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Who can we call God?


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Can the title God just be possessed by the first creating force or process of Nature (if there can be such)? 

Could any biological or physical (naturally existing or advanced AI supported) immortal entity with metaphysical values and absolute knowledge about Nature be called God? 

 

Edited by Lasse
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As various people use the word god for many different things so it seems there is almost no limit to what it can mean. 

Perhaps that’s the problem with a word that doesn’t have an objective referent. 

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24 minutes ago, Lasse said:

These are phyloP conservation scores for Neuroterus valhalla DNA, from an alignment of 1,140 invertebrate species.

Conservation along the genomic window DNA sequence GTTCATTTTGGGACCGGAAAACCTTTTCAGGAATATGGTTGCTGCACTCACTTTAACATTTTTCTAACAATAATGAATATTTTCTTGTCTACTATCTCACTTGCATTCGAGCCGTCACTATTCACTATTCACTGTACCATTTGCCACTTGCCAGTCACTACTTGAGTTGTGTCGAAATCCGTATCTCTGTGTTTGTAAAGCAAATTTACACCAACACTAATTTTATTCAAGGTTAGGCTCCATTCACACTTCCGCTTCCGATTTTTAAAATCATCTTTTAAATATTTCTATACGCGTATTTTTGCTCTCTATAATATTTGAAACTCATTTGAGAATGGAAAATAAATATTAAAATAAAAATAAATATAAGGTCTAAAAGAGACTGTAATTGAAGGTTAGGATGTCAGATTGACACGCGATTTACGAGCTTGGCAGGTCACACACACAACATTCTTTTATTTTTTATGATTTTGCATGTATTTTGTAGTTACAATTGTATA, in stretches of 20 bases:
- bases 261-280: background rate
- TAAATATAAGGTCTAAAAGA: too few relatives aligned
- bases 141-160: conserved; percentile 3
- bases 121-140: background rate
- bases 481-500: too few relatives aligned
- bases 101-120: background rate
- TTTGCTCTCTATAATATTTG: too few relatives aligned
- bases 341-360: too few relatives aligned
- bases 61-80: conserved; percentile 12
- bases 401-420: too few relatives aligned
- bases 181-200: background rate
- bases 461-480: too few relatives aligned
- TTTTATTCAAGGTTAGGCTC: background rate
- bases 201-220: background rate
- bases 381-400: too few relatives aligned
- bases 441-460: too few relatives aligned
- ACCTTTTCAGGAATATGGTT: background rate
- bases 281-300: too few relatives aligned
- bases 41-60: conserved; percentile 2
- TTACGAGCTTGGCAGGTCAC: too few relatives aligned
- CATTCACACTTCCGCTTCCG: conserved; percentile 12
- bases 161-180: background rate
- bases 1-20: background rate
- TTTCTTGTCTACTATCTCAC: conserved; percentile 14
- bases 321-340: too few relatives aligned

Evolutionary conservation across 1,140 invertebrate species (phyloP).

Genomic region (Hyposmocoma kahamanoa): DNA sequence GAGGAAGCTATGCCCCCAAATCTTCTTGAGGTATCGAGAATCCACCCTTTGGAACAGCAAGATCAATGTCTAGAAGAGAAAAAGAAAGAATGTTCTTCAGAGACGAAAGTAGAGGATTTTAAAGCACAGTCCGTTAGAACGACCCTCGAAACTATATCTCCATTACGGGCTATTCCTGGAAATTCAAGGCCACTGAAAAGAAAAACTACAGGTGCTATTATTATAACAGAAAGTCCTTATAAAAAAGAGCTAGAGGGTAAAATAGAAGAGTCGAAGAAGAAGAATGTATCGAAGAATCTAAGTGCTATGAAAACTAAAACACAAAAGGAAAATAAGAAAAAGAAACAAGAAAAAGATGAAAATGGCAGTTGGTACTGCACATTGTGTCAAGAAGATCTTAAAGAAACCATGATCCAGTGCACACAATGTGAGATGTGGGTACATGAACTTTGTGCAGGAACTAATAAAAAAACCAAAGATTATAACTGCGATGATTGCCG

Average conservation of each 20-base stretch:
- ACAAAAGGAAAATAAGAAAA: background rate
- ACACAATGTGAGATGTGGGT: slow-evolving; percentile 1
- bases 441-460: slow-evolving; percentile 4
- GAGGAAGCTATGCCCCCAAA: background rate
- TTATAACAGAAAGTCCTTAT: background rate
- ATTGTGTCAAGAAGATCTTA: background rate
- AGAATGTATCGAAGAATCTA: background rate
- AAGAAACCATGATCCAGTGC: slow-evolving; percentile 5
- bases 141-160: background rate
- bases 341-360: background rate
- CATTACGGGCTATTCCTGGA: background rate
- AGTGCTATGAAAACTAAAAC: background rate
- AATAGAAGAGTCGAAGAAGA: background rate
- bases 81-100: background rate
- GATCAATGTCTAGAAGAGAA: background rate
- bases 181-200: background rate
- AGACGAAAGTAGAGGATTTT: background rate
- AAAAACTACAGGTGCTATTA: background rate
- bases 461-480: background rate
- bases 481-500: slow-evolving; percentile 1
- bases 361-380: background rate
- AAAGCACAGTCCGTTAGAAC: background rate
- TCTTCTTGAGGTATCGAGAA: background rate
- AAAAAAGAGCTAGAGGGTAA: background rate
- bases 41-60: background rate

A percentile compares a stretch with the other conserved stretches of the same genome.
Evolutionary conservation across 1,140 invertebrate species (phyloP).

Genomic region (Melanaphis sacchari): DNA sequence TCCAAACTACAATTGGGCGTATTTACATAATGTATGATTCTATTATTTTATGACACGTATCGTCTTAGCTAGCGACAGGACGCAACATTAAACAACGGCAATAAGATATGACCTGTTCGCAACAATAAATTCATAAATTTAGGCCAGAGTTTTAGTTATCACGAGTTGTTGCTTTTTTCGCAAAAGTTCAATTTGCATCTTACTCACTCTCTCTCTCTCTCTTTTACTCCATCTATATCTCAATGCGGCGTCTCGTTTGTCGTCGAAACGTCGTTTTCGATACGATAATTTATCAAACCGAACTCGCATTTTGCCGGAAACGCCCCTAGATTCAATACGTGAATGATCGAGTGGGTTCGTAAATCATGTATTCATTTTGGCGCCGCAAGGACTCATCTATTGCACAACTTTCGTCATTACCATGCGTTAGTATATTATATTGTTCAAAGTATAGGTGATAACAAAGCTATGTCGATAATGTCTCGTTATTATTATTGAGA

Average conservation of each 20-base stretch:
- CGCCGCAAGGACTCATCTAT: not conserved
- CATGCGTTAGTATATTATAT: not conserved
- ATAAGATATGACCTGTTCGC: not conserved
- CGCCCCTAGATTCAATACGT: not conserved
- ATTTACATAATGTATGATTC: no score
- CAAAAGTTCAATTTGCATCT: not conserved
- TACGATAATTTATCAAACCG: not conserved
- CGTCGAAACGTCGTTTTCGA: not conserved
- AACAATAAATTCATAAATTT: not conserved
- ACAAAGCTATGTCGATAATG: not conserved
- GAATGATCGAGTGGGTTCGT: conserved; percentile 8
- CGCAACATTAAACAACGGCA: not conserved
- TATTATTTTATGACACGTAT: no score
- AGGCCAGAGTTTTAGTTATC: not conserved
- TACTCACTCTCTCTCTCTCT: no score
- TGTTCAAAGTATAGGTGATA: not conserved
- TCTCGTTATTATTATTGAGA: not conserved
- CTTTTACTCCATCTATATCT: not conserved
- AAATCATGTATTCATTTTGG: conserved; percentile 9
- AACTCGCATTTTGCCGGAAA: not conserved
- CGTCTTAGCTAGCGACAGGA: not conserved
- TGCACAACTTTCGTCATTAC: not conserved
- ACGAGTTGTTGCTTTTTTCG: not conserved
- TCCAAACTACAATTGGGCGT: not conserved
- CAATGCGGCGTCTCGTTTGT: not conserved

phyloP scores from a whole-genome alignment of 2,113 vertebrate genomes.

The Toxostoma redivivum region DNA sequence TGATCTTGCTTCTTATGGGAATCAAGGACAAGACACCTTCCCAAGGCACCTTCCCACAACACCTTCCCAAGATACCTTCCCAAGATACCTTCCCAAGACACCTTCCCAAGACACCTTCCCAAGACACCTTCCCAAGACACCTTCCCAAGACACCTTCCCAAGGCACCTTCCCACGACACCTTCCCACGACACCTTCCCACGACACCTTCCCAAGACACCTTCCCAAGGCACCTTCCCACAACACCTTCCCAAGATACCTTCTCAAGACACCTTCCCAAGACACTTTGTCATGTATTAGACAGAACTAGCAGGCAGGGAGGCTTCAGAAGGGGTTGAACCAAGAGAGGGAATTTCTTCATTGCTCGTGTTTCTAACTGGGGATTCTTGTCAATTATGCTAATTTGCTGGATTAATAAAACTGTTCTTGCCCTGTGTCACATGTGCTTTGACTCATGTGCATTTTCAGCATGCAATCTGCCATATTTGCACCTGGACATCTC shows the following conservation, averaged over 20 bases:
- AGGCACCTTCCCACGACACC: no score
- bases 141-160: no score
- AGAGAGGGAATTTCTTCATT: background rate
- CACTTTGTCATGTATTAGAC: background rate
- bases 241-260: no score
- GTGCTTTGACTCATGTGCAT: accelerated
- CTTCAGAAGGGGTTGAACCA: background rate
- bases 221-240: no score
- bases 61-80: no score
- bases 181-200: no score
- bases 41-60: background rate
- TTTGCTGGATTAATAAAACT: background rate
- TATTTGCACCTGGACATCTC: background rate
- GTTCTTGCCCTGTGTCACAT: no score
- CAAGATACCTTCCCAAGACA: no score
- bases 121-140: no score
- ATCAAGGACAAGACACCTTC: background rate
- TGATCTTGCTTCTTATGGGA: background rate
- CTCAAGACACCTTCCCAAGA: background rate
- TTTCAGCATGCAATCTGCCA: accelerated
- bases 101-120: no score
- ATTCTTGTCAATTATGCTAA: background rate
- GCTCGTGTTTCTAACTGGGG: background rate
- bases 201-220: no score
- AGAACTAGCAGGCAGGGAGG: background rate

Can the title God just be possessed by the first creating force or process of Nature (if there can be such)? 

Could any biophysical  (natural or advanced AI supported) immortal entity with absolute knowledge about Nature be called God? 

I have a story to tell. It starts with the first appearance of life on Earth, by some as yet unknown Abiogenesis process, and then the evolution of that life to today with humanity seemingly at the top of that evolutionary process. Now when man first jumped down out of the trees, started to explore, farm, and spread across the planet, they had virtually no knowledge of the natural world, and/or the universe and how it came to be: They saw God in the form of the Sun, the Moon, great rivers, mountains etc. Then man discovered science, and the process of logical reasoning, based on what evidence he had, and the results of whatever experiments he undertook. Gradually, man realised that he, along with the Sun, Moon, the great rivers and mountains, could all be explained by this all powerful act of logic and reasoning via the discipline of science and the scientific method.